02:58
my mind. I was amazed at the idea that you get so much done so easily with these men.
03:02
So that's how you use string methods, and we're gonna talk about a few more of them. So one of the ways that you can use lower, which is the companion function to upper really effectively is if you have
03:13
a list that you're trying to compare against some input. So, for example, we gonna have this list of Joe,
03:17
Jimmy,
03:20
Bob and Tim.
03:23
Look, I fix that,
03:25
and then we're going to have some input. What? We're just gonna call our input variable,
03:34
and you can see there that the input variable and normally you would get this from your user. But we haven't discussed that just yet, so I'm not gonna worry about it. The input variable doesn't exactly match the first name in this list. It is the same name, but the input has a capital letter in it.
03:46
What you can do is four I
03:50
in nameless.
03:53
Yeah,
03:53
I remember Double equal and is air similar? This is one of the cases in which you're gonna find a difference. If you're performing methods against your string, you're gonna want to use double equal instead of is. And again, the constants of identity are really part of object orientation. So we will discuss those in later classes. For now, just understand that if you're making use of a method, it is safer to use the W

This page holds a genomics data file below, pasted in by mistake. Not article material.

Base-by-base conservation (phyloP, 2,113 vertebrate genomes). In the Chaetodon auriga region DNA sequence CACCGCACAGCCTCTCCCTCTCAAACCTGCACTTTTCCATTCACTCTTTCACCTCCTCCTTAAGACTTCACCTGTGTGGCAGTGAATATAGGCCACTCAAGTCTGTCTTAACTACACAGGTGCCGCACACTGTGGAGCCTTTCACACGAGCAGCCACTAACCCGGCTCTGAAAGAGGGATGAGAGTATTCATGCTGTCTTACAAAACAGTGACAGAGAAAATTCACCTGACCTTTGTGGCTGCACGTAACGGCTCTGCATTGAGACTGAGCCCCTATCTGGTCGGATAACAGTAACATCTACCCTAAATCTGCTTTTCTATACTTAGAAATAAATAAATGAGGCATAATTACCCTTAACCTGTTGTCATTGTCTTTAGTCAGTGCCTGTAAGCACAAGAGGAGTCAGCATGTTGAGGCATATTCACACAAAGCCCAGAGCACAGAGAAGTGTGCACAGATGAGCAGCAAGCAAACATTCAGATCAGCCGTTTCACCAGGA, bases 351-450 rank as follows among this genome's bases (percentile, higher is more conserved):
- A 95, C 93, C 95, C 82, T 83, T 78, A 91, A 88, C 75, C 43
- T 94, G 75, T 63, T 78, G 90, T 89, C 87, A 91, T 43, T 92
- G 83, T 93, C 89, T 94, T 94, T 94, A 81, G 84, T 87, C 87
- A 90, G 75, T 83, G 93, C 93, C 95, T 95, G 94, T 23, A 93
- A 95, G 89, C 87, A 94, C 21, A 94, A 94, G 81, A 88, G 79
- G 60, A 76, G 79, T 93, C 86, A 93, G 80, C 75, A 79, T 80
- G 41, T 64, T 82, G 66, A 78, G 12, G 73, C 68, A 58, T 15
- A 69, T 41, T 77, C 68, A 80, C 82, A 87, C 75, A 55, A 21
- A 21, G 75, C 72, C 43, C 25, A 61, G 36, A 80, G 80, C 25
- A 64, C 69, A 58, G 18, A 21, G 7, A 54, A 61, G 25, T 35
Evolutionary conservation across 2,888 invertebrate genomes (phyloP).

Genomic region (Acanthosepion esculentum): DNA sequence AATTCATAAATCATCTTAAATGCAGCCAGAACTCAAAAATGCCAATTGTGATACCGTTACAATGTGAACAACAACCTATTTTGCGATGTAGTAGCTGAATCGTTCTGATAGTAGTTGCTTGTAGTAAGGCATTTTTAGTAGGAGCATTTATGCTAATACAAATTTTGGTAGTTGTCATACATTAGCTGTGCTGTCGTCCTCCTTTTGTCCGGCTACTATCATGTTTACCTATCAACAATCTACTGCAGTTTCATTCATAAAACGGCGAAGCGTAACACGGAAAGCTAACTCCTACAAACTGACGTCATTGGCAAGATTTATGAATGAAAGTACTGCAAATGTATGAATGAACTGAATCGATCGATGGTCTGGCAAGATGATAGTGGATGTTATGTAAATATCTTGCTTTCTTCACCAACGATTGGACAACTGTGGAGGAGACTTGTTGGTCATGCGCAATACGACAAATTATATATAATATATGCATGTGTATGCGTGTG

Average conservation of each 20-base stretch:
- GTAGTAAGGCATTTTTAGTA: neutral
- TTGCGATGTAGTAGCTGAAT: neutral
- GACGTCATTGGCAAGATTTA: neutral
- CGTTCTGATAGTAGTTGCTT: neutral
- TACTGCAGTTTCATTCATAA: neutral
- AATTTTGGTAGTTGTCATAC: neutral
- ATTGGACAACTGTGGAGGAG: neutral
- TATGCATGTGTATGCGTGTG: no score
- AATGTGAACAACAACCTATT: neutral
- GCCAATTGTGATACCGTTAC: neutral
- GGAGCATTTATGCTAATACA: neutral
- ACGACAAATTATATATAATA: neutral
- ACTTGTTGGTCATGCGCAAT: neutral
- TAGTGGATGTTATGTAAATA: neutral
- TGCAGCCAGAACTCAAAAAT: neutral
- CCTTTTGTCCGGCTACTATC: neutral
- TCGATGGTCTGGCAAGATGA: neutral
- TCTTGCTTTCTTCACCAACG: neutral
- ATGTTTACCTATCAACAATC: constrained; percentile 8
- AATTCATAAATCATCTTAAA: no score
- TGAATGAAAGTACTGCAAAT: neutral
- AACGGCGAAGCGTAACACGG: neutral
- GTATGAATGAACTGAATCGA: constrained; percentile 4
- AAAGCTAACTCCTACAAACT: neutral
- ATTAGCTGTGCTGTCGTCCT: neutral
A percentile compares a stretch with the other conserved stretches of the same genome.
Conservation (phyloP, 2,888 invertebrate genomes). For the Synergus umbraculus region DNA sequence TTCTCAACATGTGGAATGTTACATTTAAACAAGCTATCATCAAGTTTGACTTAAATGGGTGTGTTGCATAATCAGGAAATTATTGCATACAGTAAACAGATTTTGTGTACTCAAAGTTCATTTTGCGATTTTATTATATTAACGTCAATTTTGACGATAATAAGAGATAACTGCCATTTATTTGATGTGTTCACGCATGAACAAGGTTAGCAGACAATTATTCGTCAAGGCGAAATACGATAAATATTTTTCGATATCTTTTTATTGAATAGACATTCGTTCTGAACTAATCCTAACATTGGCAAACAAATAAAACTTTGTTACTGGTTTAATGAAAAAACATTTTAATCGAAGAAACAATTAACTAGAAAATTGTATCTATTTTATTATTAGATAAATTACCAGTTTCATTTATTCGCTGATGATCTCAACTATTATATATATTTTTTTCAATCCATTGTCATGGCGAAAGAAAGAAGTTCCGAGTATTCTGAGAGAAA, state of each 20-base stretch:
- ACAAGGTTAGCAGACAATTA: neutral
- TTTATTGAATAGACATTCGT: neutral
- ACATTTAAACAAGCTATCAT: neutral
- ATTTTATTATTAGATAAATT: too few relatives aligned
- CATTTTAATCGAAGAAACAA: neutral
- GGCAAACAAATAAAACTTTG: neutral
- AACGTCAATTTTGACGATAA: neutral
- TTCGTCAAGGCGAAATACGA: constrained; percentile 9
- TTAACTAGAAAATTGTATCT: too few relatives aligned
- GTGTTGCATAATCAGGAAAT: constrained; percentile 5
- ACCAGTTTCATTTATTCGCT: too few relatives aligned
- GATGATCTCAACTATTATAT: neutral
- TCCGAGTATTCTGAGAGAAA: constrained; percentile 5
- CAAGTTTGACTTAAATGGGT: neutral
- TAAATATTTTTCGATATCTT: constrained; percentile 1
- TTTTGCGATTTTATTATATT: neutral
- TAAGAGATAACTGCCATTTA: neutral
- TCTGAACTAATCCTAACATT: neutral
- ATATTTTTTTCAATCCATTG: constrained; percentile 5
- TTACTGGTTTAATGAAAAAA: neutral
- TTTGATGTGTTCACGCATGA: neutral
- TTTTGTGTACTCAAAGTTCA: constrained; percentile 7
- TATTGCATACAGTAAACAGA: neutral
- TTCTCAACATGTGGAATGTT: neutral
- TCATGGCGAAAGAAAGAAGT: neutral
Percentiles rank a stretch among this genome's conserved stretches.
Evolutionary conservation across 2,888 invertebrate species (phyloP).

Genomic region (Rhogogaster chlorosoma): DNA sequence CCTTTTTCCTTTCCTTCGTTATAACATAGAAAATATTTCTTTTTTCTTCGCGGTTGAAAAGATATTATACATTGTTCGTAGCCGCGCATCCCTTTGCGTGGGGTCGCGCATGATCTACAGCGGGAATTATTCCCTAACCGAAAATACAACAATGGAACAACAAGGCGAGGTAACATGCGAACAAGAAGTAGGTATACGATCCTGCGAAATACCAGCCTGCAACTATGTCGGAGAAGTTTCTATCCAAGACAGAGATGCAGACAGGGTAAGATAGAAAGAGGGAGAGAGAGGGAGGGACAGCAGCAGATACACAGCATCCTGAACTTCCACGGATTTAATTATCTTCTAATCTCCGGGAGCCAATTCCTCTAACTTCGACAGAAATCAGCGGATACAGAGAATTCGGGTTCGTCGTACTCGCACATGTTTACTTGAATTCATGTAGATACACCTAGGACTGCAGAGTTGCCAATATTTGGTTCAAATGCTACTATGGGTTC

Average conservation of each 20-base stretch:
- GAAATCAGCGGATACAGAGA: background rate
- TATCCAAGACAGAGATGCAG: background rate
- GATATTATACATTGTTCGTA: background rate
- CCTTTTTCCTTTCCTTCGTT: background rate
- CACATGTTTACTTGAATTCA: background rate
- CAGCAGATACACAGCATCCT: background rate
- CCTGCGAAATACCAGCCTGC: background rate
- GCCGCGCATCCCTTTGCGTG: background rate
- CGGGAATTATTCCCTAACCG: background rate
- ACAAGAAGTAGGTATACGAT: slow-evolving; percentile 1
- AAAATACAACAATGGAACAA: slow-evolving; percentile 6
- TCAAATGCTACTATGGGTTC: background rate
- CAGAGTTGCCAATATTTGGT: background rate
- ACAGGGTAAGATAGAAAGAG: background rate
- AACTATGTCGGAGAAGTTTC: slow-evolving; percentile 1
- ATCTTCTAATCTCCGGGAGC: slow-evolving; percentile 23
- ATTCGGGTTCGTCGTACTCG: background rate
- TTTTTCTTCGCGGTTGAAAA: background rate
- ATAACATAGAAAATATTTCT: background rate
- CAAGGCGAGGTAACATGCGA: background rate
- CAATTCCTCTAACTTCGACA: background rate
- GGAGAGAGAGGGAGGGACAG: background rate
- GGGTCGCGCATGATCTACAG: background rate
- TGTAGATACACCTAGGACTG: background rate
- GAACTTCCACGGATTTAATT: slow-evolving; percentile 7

04:14
If I equals input variable
04:18
dot lower
04:20
prince.
04:23
I found it.
04:25
Hopefully this is gonna work for us. Sure enough, it founded the variable that we're looking. Or if I'm the name we were looking for
04:30
because of the fact that input variable
04:33
lower
04:34
looks like that
04:35
now if we were just to do
04:40
for I am name list if I
04:43
equals equals input variable.
04:48
What
04:49
not what I meant to do.
05:00
You could see it'll never print found it because of the fact that those two names don't exactly match. That's the concept of string methods. There are a whole bunch of them here. As I said, you can find them by doing your ex. I highly recommend you play around with them things like is decimal or is digit. You can find a lot of useful information just by messing with those methods.
05:18
Now, however, we're going to move on to the next concept. And for that, we're gonna have our interests. Are first string here Hello, world,
05:25
And what we're talking about now is called strange slicing or string indexing. Now you may remember
05:30
from very briefly when we're talking about lists and dictionaries. We talked about how you could address specific items in a list by giving the index. And the index is just the count of that letter from zero up to the end of the string. So, for example, H here's index zero.
05:44
He is index one Ella's index to the next Ellis Index three so on and so forth.
05:49
But you can use that to address the individual letters. So if, for example, we just wanted to print the first letter, we could do X
05:57
zero,
05:59
and you're gonna address it the exact same way you would with a list at zero is going to print the letter H.
06:04
But you can also print chunks of these letters or chunks of these strings at a time and you would do that in this case by doing X,
06:12
we'll say the index of the first letter we wanna print is zero on the index of the last letter we want to print
06:16
is for now. This isn't gonna work exactly like what you would think you would have initially assumed is gonna print h e l l
06:24
and then Oh, because 4024 is five letters
06:28